Hot day in the City

Here is some video of bees bearding. This is often confused with a “swarm”. The bees are trying to stay cool outside the hive. This is a new nuc that I have not moved to my box because I wanted them to get very strong.

Visit to the Bee Farm

Picked up some new nucs early this morning from the bee farm.

My current two hive fizzed out. In part due to size and I can see that there were some wax moths left from a previous year. Even though I inspected and froze my frames. They were persistent. Below is a collage of my new bees

I will keep you posted on my updates. This nuc is very strong. They couldn’t wait to get home. A few stragglers flew around my car on the ride back from Howard County.

Bee Safe! Michelle

In Bloom🌺🌸

It’s almost June and the hard work of the spring is paying off. Here are some shots of my pollinator-friendly plants.

I thought I would start sharing the progress of the garden as well as the bees.

The hive continues to live even though it’s small. The recent pollen should help them to grow over the next few weeks. I will keep posting…

Bee Well,


Small Hive

This has been a challenging time. Went to visit a hive today and found less than 20 bees.

Visit 5/24/20 – formation of small queen peanut

The recent rains has not helped this hive and I may have to pickup a new package. Thus, one of the plights of modern beekeeping is the constant cycle of issues.

Bee Safe! Michelle

I am back!

Sorry for the radio silence on the site and lack of new posts! This winter has been busy.

The weird winter weather was not good for my bees. Sadly, I lost my last hive a few weeks ago so I am in a rebuilding mode.

This seasons post may focus more on my garden and pollinator friendly activities. I will still be a sources of support for new keepers but, I will probably curtail my number of hives.

Below are some shots of the winter aftermath.

🐝 Bee Friday

Happy Bee Friday!

Watching the bees fly into the hive today on their pollen gathering journey, I realized that the statistic that can fly up to 15 mph is very accurate. These ladies were moving so fast that I could not capture their speed. The recent brisk spring temperatures have made move faster but today was another good sign the hive is doing well after 2 weeks and will be ready to move to a community garden site.

Bee back with you soon!


Brief Spring in Baltimore

Above is a quick video of the bees in🐝 Park Heights on a warm winter day this week! This is the one surviving hives from one of the other beekeepers at the site.

The temperature was over 70 degrees that day and there is some clover on the field. It’s was a great day for getting out of the hive.


Extracting Honey – Part 1

Today, I started the honey extraction process. There are a few tools and items you want to have on hand when you are doing this process:

  • 8×10 Tarp (Camping Grade)
  • 5 Gallon Bucket (food grade w/ cover)
  • A Capping Knife or Tool
  • A few pairs of Disposable Gloves
  • A Honey Strainer or Mesh Bag
  • A Spatula
  • Newspaper, Plastic containers and other things to mitigate the mess.

Here is a link to a video that explains the steps I took to do this first extraction. I only did a few frames so, I will post additional updates on the process to share the efficiencies that I have found.

Just in case you missed it! Check out the Extraction Video



Fall Feeding and new acquistions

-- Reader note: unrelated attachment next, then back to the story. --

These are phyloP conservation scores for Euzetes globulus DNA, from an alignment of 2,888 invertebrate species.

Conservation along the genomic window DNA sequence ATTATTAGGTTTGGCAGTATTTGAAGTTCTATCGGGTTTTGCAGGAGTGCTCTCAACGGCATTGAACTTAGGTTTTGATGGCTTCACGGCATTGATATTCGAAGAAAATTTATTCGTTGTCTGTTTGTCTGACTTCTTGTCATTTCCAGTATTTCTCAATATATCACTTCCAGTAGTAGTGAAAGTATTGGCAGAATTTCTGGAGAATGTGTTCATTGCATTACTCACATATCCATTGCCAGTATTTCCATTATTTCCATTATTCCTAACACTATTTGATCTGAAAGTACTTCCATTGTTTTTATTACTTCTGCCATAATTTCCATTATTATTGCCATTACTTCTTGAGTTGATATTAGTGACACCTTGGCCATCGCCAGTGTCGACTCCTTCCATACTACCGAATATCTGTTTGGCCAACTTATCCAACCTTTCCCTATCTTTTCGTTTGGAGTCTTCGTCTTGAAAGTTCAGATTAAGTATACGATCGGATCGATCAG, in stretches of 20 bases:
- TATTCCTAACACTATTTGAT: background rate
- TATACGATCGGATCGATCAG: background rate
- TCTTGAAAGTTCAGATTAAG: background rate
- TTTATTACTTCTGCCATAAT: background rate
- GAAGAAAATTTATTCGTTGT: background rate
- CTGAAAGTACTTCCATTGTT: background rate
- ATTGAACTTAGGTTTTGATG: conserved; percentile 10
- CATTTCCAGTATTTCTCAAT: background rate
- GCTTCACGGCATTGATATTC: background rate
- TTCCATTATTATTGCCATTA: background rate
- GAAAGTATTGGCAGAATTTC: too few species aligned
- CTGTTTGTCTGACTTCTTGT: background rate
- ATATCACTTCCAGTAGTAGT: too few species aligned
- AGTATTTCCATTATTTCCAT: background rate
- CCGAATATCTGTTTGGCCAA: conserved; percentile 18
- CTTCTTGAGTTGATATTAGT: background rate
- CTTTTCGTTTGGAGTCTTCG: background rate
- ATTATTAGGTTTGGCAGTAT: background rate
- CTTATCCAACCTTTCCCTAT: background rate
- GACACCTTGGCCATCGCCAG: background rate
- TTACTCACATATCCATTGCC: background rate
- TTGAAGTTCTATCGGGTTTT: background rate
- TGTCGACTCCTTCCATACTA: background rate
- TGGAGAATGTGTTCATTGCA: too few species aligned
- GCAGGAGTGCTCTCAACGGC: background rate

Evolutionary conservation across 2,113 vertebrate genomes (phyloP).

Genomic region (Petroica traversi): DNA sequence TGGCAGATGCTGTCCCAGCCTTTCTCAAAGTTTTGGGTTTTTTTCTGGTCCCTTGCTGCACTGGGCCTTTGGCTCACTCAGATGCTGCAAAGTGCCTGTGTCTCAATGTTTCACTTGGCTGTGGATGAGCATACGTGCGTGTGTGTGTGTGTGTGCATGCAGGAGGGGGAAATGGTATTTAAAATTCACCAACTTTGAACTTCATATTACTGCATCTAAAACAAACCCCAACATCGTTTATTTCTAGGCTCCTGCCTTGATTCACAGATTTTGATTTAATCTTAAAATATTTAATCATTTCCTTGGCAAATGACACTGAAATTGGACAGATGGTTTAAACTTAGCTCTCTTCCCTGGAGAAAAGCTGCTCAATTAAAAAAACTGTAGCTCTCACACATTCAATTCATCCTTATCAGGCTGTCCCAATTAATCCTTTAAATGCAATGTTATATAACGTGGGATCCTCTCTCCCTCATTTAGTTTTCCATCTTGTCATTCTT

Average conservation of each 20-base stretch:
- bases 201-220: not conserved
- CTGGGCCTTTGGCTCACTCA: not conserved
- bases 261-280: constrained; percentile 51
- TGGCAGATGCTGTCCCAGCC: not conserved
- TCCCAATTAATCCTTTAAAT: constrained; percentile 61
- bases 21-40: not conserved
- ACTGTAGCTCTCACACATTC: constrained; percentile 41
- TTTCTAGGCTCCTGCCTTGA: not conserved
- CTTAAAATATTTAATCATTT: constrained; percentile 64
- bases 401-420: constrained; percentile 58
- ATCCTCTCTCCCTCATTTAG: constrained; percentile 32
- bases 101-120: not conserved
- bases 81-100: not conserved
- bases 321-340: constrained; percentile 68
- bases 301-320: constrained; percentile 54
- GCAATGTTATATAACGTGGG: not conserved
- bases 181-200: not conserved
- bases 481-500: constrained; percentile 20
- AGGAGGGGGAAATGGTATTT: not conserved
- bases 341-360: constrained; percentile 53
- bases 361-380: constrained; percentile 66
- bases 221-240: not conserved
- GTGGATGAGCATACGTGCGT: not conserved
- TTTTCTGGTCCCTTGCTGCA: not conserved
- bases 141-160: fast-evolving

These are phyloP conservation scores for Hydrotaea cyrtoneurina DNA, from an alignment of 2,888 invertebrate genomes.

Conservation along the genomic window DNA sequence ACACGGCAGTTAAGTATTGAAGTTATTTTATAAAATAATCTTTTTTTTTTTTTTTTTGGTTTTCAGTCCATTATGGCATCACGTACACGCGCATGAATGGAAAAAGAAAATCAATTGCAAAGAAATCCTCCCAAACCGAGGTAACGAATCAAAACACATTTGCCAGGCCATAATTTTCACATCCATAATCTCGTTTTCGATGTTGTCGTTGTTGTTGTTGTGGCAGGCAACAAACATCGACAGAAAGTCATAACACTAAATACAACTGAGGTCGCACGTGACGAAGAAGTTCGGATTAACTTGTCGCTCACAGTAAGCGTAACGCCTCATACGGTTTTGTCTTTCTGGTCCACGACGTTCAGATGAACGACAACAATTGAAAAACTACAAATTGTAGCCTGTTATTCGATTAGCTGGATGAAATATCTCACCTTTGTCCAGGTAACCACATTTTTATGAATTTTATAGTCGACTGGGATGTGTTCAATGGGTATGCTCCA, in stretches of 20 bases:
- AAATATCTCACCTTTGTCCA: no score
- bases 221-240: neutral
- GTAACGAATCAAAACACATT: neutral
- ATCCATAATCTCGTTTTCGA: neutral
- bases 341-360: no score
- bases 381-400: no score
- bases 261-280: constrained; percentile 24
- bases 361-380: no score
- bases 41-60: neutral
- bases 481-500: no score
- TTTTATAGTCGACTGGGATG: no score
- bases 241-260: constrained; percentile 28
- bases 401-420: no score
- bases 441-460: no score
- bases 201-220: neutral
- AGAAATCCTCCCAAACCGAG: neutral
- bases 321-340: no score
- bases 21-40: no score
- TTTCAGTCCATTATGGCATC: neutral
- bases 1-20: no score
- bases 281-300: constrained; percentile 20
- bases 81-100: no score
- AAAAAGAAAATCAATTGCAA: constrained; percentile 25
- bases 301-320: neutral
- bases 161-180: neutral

So this week, I made another visit to hives at the Woodland Garden to feed the bees in preparation for the winter.  Until the weather turns, I will be going every 7-10 days to feed them. This time, I was joined by a fellow Urban Gardner Floyd who recently completed the beekeeping class in Baltimore County but, does not have any hives of his own. He was eager to see the bees up close and he was helpful in the quick feeding process. Since, I have extra suits in my car and I am helping others so, I thought it was fun to play teacher a bit.

Good news! the possibly queenless hive that I mentioned in a previous post has recovered and has crowned a queen. Thus, they seem to be building up the second box. Moreover, these bees are no longer directionless which is a good thing.

I still need to decide whether or not to combine the hives. So, I fed both hives some 2:1 feed with essential oils. I know that I going to have to a treatment in the next week so, I will post that information as well.

Below is a hive I recently acquired at the main park heights site so, I started to feed these guys on Wednesday.


While inspecting the hive, I noticed that the hive has wax moths so, I don’t know how long it’s going last.  The wax moth can be highly destructive and it may be affecting the brood box.

But, I got a great deal on the equipment and the hive. I will be online looking at ways to save these bees and helping them through the winter. I will also do some posting on the cleaning and preparation of the hive equipment for next year. There is some debate on whether or not to use old equipment but, these hives were neglected and recently inspected by the state so I think the equipment is worth the time and effort.

There will be posting on the cleaning and preparation of the hive equipment for next year as related to the new acquisitions. There is some debate on whether or not to use old equipment but, these hives were neglected and recently inspected by the state so I think the equipment is worth the time and effort.

Moreover, I will do a deeper dive and share more photos in the next few weeks. As for this post, I thought I would share what I have now to keep the blog up to date on the October actions and to share some new photos.




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